I’m off to the National Archives to dig into the history of the American Forces Television Network. Will file a report on that when I return! Until then, happy document hunting.

The World War II Combat Film: Anatomy of a Genre, by Jeanine Basinger

Tanine Allison, Assistant Professor of Film and Media Studies at Emory University, offers the first of what we hope will be a regular collection of reviews of Key Works in war and media studies. Tanine’s own manuscript on the visual aesthetics of the WWII combat film, Destructive Sublime: WWII in American Film and Media, should be out from Rutgers UP in 2018 (spoiler alert about a new contract for one of our members). Thanks to Tanine for getting us started!

The World War II Combat Film, by Jeanine BasingerJeanine Basinger’s comprehensive look at American World War II combat films is one of the formative studies of the war genre. Although the book looks solely at American combat films (in which fighting is central to the narrative and aesthetic form of the film) that are set during World War II, its impact has reached beyond this relatively narrow category because of the massive influence the conventions of these films had on the development of war-related filmmaking in other eras and other countries. Therefore, it’s often necessary to have a firm grasp on the tropes of World War II combat films if one is to have a full understanding of how other war films create meaning. As a compendium of these tropes, Basinger’s book has established itself as a must-read for anyone investigating the role combat plays in contemporary war media.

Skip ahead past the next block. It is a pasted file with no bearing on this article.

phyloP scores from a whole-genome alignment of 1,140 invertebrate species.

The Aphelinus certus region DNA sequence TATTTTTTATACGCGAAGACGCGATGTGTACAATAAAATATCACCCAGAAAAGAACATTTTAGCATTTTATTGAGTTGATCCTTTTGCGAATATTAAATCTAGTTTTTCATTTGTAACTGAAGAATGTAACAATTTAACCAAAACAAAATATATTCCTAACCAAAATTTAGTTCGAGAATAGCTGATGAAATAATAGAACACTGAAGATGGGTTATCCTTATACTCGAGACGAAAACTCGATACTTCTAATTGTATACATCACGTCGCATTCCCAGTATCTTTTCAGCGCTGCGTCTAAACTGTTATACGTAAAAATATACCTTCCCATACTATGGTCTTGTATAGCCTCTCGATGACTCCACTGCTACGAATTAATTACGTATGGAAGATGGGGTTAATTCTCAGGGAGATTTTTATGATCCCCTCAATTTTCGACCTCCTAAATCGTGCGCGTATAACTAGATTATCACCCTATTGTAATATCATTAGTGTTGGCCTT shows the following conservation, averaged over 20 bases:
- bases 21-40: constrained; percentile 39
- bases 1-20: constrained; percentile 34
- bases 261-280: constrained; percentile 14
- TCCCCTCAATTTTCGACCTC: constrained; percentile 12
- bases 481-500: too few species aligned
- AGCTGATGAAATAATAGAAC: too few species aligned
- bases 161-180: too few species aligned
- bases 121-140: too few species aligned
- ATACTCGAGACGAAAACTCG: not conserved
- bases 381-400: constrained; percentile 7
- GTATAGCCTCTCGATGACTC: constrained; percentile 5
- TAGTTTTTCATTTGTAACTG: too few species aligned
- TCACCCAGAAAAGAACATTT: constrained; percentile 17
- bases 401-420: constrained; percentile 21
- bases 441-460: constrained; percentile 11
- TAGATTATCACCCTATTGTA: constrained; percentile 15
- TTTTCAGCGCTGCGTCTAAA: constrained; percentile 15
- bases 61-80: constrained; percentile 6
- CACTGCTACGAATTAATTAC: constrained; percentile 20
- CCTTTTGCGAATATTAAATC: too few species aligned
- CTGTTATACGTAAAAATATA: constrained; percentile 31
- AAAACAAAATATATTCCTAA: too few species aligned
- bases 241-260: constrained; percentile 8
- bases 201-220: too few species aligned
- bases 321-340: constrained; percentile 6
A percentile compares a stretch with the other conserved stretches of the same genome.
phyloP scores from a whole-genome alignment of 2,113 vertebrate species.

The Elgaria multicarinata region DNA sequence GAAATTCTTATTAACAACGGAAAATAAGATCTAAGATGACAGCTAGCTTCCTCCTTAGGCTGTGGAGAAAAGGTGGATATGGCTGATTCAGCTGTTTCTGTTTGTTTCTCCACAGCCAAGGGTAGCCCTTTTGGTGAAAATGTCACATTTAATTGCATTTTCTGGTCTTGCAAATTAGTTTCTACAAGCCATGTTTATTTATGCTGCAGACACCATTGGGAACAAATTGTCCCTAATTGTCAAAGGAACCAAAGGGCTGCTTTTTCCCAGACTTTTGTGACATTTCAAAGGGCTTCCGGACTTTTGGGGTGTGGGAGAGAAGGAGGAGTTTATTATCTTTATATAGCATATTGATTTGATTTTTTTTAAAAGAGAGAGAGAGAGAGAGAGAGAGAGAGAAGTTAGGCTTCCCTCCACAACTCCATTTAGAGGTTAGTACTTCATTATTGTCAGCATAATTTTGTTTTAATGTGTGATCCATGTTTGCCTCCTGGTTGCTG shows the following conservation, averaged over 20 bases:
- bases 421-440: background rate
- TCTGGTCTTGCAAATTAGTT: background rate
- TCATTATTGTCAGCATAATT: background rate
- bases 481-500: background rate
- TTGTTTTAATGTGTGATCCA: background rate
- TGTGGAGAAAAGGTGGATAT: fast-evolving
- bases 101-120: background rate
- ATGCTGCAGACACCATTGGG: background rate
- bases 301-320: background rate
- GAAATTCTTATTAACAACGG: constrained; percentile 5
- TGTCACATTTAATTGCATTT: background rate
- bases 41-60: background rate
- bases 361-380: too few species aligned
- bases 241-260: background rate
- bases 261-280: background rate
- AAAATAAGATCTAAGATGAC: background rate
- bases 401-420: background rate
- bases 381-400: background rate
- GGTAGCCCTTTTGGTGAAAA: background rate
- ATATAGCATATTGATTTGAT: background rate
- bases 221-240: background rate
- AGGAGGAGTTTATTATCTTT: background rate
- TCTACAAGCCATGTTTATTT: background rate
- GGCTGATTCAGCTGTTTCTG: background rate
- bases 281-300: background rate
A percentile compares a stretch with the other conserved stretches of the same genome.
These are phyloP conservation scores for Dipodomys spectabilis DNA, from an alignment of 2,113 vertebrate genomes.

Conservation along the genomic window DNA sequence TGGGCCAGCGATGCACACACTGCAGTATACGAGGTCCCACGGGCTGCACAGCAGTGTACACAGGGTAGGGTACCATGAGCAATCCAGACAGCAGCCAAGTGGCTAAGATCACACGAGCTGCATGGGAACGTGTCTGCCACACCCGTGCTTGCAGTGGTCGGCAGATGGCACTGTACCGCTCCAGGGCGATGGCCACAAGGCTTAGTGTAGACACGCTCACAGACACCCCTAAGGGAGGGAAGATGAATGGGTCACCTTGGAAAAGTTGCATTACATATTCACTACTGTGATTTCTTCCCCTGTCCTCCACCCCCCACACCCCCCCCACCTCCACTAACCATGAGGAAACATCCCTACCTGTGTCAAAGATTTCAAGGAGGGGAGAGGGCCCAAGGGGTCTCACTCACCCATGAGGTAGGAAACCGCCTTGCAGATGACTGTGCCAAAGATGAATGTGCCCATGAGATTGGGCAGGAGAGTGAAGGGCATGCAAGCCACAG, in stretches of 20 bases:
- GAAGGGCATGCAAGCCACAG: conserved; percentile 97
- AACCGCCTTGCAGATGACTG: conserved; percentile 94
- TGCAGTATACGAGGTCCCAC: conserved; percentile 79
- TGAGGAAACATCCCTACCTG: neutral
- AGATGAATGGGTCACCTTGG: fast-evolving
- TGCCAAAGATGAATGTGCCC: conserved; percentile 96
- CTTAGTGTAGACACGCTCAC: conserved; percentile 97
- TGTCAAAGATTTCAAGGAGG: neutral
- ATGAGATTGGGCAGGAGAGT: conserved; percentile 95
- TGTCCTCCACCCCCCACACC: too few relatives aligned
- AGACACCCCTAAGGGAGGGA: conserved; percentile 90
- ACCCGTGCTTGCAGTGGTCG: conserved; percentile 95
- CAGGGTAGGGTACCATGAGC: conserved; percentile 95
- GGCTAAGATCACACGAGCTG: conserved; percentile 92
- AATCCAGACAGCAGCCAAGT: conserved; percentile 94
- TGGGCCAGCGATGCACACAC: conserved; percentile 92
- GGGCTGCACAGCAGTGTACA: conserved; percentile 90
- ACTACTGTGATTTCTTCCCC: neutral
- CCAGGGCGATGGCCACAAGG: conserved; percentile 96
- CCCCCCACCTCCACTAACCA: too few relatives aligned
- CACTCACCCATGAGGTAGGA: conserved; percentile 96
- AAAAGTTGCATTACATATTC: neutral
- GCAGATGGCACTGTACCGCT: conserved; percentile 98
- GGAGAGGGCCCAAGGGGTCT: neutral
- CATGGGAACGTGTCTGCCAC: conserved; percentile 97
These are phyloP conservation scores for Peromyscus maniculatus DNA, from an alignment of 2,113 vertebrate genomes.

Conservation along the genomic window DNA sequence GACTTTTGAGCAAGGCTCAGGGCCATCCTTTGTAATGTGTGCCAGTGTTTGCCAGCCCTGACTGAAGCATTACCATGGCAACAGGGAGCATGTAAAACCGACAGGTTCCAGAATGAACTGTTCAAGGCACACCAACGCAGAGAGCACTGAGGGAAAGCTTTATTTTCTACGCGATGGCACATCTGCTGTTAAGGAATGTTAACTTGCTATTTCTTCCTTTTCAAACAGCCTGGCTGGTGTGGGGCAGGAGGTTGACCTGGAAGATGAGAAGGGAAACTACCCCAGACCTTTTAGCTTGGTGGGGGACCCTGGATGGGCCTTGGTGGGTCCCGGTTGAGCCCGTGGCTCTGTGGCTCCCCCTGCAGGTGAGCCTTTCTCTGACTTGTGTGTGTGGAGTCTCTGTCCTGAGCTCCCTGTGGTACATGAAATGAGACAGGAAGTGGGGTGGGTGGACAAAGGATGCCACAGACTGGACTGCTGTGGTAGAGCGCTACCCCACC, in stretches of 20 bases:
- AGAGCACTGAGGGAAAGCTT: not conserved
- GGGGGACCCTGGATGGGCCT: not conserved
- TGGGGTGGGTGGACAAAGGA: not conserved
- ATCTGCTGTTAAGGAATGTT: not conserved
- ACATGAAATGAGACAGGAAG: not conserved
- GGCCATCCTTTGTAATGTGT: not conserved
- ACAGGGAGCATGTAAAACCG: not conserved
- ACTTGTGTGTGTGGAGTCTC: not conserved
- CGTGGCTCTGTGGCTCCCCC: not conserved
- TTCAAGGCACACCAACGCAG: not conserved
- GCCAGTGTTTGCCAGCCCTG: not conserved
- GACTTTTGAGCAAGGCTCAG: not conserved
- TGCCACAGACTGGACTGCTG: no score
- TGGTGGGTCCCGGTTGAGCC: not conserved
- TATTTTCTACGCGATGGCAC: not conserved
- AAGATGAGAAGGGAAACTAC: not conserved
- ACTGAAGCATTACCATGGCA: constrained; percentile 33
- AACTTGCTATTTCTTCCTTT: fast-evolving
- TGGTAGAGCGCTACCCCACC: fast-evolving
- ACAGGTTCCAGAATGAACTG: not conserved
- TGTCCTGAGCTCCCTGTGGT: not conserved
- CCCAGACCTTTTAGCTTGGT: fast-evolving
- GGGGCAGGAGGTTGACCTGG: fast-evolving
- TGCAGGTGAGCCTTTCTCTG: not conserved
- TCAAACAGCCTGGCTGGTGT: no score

One of Basinger’s major claims is that the World War II combat film is a genre in and of itself, not merely a subgenre of the war film. She makes this case by analyzing hundreds of American combat films set during World War II, giving particular emphasis to those films made during the war itself. For Basinger, the major narrative conventions of the genre congealed in five quintessential combat films released in 1943: Sahara, Guadalcanal Diary, Air Force, Destination Tokyo, and Bataan. The conventions established by these films include the ethnically mixed group of soldiers that overcomes internal conflicts to become a cohesive fighting unit, the reluctant hero who is forced to become the leader of the group, the important military objective that the group must achieve, and typical narrative elements like burials, outnumbered heroes, discussion of “why we fight,” mail call, a dedication to the fighting forces, and a last stand against the enemy.

The World War II Combat Film was first published in 1986, when it seemed as if the “good war” could not adequately speak to audiences in the post-Vietnam era. However, Basinger published a revised and updated version of the book in 2003 to account for the rising nostalgia for the Second World War in the 1990s, which culminated in Steven Spielberg’s Saving Private Ryan in 1998. In addition to elucidating the typical narrative conventions of the genre, Basinger traces their origins in films about World War I and other early 20th-century conflicts.  She also uses much of the book to explore the evolution of the genre over time, arguing that the repeated appearances of World War II on American movie screens reflects changing cultural notions of what the war was about, as well as reflections of current conflicts, such as Vietnam. The book includes an extensive filmography with descriptions of nearly all American World War II combat films released between 1941 and 2002 (in the revised edition).